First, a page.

Challenges in hemoglobinopathy testing

Feb. 1, 2012

Advances in testing technologies are improving the diagnosis of hemoglobinopathies. Yet testing for these blood disorders remains highly complex, and quality largely relies on the skill and experience of laboratory professionals as well as the sophistication of lab techniques. Medical Laboratory Observer recently sought answers to common questions about testing for hemoglobinopathies from Thomas E. Burgess, PhD, DABCC, FACB, Technical Director for Quest Diagnostics’ Southeast Business based in Atlanta, Georgia. Dr. Burgess specializes in hemoglobinopathy testing and lectures widely on the topic. He moderated and spoke at a full-day interactive workshop, “191001 Red Cells in the Sunset: The Laboratory Identification of Hemoglobinopathies,” presented at the AACC annual conference last summer.

What is a hemoglobinopathy?

A hemoglobinopathy is a hematologic disorder caused by an alteration in the genetically determined molecular structure of hemoglobin (alpha, beta, gamma and/or delta chain alterations). These alterations often cause anemia. Hemoglobinopathies are typically inherited (autosomal). The most common and best known hemoglobinopathy is sickle cell disease. In addition, the thalassemias are globin-chain production abnormalities. The most common ones are alpha thalassemia and beta thalassemia. Hemoglobinopathies are found in all areas of the world, and thalassemias are most common in populations in the Mediterranean and Southeast Asia.

Testing for hemoglobinopathies and thalassemias is generally performed either to diagnose a disorder or to determine if an individual is a carrier. The carrier status of certain hemoglobinopathies and thalassemias is especially critical in the prenatal period where the hemoglobin phenotype of the partner may be of importance if a homozygous hemoglobinopathy or severe thalassemia in the resulting fetus is a possibility.

However, not all hemoglobin variants are pathological; in fact, most hemoglobinopathies are benign in nature and of no clinical significance. For example, while homozygous hemoglobin S (sickle cell disease) is an extremely significant hemoglobinopathy, the corresponding “pure” AS trait (not associated with alpha thalassemia) is essentially benign. The traits, such as sickle trait (AS), beta thalassemia trait, and alpha thalassemia trait, are particularly important in the prenatal patient, where it is vital to understand the likelihood of severe versus mild disease.

The most common variants/traits found in the clinical laboratory are Hb S, Hb C, Hb E, Hb D-Punjab (also known as D-Los Angeles) and Hb O-Arab. In addition, beta thalassemia and alpha thalassemia are very prevalent in the population. Alpha thalassemia is insidious in that the hemoglobin phenotype in an alpha-thalassemia trait patient is completely normal. In both alpha and beta thalassemia, significant microcytosis (decreased MCV and/or MCH) is usually present, and in beta thalassemia, elevations in hemoglobin A2 are also usually detected.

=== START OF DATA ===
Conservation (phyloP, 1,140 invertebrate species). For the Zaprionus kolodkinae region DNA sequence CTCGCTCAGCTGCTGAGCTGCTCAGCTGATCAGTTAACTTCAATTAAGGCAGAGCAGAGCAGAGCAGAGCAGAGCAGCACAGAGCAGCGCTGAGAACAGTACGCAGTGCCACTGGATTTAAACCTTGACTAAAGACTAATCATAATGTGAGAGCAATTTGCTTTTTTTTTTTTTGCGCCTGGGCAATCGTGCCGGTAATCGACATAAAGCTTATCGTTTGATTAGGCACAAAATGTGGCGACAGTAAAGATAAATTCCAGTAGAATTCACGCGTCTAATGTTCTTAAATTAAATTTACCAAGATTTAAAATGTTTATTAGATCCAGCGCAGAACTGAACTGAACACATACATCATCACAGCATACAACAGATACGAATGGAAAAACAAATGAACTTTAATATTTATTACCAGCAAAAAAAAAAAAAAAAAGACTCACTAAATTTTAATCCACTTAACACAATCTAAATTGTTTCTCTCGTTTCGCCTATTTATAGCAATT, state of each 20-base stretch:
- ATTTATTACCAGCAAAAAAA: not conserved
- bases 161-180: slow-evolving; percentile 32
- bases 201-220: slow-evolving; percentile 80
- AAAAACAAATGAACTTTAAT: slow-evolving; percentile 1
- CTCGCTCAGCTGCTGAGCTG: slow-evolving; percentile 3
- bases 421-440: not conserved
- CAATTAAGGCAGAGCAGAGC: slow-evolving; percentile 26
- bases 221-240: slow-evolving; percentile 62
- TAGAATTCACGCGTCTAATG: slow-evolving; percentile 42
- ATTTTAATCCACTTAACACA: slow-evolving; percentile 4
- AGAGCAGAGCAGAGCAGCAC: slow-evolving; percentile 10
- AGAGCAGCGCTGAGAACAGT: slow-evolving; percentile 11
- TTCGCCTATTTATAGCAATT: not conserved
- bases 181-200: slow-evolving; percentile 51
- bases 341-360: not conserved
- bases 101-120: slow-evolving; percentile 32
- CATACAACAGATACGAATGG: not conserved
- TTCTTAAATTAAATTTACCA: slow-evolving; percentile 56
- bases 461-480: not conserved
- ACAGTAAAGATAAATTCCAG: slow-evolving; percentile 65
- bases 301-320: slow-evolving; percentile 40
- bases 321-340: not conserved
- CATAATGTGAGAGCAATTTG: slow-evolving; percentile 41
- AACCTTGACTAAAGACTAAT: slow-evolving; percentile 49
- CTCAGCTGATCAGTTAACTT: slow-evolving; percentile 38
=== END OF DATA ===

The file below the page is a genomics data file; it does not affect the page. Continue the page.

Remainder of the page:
What technologies are used today to detect hemoglobinopathy? What are their advantages and limitations?

Currently, most laboratories specializing in hemoglobinopathy detection are screening with either high performance liquid chromatography (HPLC) or capillary zone electrophoresis (CZE). The time-honored alkaline and acid electrophoretic techniques are still in use but are rapidly being replaced by HPLC or CZE as the primary screening technology. Ancillary testing protocols such as isoelectric focusing (IFE), globin chain electrophoresis, dithionite solubility testing (sickle cell solubility testing), and molecular assays for alpha and beta chain globin mutations should be available to the hemoglobinopathy laboratory when and where needed. However, the single most valuable “ancillary” piece of data required to properly identify hemoglobinopathies is a well-performed hemogram consisting of at least RBC, Hgb, MCV, MCH, and RDW. Without these data, the laboratory will be significantly hampered in its ability to identify the important hemoglobinopathies and thalassemias.

In terms of limitations, HPLC, while generating a very good separation pattern, can be initially intimidating to the bench technologist. Rather than a “simple” 2-3 band pattern found normally on electrophoresis, patterns containing 20-25 bands are the norm on HPLC. While initially daunting, the specificity and differentiation capabilities inherent in HPLC provide superior identification capabilities to the laboratory. Also, techniques such as isoelectric focusing are very technique-dependant.

In my opinion, there is no useless test in hemoglobinopathy detection. Even with the advent of HPLC and CZE there are occasions when the migration patterns of a properly performed alkaline and acid electrophoresis provide the piece of data that allows positive identification of the abnormal hemoglobin.

What big trends are you seeing in hemoglobinopathy testing?